France declared war on Germany on September 3, 1939 and fought until May 7, 1945, more than five years later. During that time they were aided by their British allies who provided supplies and equipment via French colonies in Africa. After Germany's defeat, France was one of the first countries to join the new organization signing up on March 23, 1947.

What is WW2 known for?

World War II was the bloodiest and most widespread conflict in history, involving more than 30 countries. The war, which began with the Nazi invasion of Poland in 1939, lasted six terrible years until the Allies destroyed Nazi Germany and Japan in 1945. Millions of people were killed, making it one of the most deadly conflicts in history.

During World War II, almost every country in the world took part in the fighting on at least one front. In Europe, the conflict lasted from 1939 to 1945, but also included the campaign in Africa and the Pacific. In Asia, two separate wars were fought between China and Japan. In addition, there were smaller scale conflicts throughout the world including the Spanish Civil War, the Norwegian Campaign, the Falklands War (known as the Malvinas Wars in Argentina, Britain, and Spain), and the Algerian War.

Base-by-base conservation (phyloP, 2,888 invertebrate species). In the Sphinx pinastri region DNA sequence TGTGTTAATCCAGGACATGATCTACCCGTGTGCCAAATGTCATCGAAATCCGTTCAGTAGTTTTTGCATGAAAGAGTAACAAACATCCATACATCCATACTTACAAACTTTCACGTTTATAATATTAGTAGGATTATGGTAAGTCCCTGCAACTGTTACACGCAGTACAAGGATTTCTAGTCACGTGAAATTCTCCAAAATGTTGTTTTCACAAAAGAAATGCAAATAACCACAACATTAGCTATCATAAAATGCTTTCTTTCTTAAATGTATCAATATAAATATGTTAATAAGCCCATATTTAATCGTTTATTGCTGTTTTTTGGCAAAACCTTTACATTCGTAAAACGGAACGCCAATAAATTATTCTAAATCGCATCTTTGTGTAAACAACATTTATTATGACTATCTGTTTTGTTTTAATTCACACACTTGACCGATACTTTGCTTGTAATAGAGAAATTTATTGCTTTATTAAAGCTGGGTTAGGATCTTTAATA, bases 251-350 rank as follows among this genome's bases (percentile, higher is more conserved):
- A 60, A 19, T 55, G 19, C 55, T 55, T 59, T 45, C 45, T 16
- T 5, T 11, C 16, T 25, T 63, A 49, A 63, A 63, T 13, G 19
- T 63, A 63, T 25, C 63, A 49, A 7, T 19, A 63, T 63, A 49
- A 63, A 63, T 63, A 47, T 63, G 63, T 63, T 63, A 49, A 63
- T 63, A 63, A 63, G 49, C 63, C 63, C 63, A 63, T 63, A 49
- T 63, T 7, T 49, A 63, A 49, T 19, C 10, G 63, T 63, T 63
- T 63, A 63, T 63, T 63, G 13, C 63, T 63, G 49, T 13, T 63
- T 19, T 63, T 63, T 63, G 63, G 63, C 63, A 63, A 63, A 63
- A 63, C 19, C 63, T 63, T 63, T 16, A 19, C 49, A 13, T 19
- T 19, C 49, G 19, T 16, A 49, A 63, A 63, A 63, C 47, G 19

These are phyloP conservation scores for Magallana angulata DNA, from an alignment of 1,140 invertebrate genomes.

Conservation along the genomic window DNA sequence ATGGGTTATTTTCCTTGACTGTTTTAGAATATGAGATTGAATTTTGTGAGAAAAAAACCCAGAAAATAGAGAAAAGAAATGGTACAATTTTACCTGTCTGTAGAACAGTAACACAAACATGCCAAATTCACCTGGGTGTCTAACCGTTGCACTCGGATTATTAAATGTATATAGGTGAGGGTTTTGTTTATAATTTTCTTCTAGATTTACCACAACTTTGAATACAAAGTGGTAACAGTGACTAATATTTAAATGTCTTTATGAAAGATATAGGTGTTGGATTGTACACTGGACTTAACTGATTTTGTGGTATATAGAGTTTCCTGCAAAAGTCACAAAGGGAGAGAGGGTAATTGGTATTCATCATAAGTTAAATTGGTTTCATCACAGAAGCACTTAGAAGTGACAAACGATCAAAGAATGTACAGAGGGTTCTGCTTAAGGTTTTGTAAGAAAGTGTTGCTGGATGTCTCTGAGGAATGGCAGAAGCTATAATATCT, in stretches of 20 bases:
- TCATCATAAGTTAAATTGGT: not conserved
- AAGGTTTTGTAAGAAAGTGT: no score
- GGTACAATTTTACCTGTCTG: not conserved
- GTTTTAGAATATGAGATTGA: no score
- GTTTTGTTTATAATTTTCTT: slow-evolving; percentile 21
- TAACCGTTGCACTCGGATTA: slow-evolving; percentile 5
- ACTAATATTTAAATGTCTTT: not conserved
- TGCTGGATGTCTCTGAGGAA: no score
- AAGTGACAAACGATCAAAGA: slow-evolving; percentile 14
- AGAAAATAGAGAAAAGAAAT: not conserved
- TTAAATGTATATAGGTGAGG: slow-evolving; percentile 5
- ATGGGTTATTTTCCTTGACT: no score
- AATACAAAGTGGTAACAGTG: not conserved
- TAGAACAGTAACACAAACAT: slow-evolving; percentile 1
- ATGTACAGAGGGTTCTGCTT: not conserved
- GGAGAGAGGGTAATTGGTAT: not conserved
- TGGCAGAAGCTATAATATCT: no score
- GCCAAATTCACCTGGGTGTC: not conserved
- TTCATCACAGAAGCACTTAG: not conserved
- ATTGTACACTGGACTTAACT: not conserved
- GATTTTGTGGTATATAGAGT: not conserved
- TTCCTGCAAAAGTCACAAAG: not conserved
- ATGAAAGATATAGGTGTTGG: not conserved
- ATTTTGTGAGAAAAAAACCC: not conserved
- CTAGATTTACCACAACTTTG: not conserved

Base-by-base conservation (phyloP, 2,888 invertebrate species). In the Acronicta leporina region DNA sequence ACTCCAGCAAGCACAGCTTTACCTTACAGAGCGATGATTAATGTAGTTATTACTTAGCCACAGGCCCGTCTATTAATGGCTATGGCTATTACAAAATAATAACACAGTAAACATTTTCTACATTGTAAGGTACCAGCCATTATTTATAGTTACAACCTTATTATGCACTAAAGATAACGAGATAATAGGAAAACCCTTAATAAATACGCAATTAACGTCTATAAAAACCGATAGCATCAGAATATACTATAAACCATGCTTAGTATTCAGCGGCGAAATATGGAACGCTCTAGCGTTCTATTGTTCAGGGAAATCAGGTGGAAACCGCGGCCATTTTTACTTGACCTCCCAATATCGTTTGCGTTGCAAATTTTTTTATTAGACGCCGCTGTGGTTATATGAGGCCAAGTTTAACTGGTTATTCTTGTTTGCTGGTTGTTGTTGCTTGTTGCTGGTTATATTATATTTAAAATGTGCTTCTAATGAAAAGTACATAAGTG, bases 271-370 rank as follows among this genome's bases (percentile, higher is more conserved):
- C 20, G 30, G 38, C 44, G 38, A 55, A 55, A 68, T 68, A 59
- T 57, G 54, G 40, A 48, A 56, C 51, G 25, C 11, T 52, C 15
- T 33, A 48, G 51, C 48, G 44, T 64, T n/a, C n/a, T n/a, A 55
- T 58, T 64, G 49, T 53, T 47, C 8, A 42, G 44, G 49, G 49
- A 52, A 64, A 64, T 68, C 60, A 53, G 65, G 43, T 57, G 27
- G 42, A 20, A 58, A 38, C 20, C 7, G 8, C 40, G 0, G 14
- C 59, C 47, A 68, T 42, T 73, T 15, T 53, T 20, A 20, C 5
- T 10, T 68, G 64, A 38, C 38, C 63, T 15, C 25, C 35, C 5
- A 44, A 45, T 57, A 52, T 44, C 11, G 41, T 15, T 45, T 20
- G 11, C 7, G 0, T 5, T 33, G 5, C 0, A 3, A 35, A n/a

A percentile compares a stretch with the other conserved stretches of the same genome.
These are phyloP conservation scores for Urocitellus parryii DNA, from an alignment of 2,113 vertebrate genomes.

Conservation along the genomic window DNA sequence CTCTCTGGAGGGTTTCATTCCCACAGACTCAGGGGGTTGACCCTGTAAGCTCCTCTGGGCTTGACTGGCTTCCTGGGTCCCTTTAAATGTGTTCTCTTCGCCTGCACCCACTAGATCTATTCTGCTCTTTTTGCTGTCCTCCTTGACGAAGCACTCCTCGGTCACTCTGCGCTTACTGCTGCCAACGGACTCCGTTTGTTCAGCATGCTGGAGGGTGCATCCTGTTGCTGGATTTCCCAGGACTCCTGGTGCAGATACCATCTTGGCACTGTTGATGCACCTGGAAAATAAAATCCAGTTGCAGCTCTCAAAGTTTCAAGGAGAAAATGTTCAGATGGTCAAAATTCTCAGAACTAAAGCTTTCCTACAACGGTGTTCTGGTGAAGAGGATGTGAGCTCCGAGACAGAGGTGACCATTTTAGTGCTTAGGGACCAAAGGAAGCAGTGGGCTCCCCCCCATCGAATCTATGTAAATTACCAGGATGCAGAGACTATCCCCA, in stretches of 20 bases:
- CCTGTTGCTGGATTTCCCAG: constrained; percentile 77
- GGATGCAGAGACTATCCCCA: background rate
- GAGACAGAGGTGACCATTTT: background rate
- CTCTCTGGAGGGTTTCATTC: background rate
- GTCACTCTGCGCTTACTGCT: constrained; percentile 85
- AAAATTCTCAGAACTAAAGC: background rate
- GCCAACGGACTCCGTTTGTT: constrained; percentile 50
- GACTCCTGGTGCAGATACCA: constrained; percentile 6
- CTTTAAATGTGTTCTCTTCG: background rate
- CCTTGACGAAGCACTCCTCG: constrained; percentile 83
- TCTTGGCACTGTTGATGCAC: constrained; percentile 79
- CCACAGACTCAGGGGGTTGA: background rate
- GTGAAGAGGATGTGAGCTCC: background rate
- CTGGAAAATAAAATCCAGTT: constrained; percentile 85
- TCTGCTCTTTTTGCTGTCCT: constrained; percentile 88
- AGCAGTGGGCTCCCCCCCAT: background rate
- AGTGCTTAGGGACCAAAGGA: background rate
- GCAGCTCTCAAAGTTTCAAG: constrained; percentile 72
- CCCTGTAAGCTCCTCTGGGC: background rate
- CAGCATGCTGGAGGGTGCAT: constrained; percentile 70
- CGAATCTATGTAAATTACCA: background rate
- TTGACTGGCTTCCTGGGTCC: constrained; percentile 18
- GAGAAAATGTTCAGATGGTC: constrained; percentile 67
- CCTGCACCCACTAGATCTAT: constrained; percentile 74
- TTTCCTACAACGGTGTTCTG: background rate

The Second World War resulted in an unprecedented scale of destruction and loss of life. It was also an important step forward for modern technology, with new weapons being developed that are used today.

The conflict has been described as "the first global war", because no nation was untouched by it. More than 50 million people were affected by the war - soldiers and civilians - with over 6 million people dying.

How many continents were involved in WW2?

World War II (1939–1945) was the world's biggest military conflict. The conflict, which spanned six continents and all of the world's seas, killed an estimated 50 million troops and civilians, including six million Jews. It also created a new set of global institutions, such as the United Nations.

Europe was at the heart of the war: it was there that most of the major battles were fought, from the Baltic to the Balkans, across France and Germany. However, Asia also played its part - India joined the Allied side while Japan tried to remain neutral but was attacked by both the Allies and the Soviets, who invaded from the east and north, respectively. Oceania consisted only of Australia and New Zealand; although they did fight alongside the Allies, these two regions were never directly involved in the war.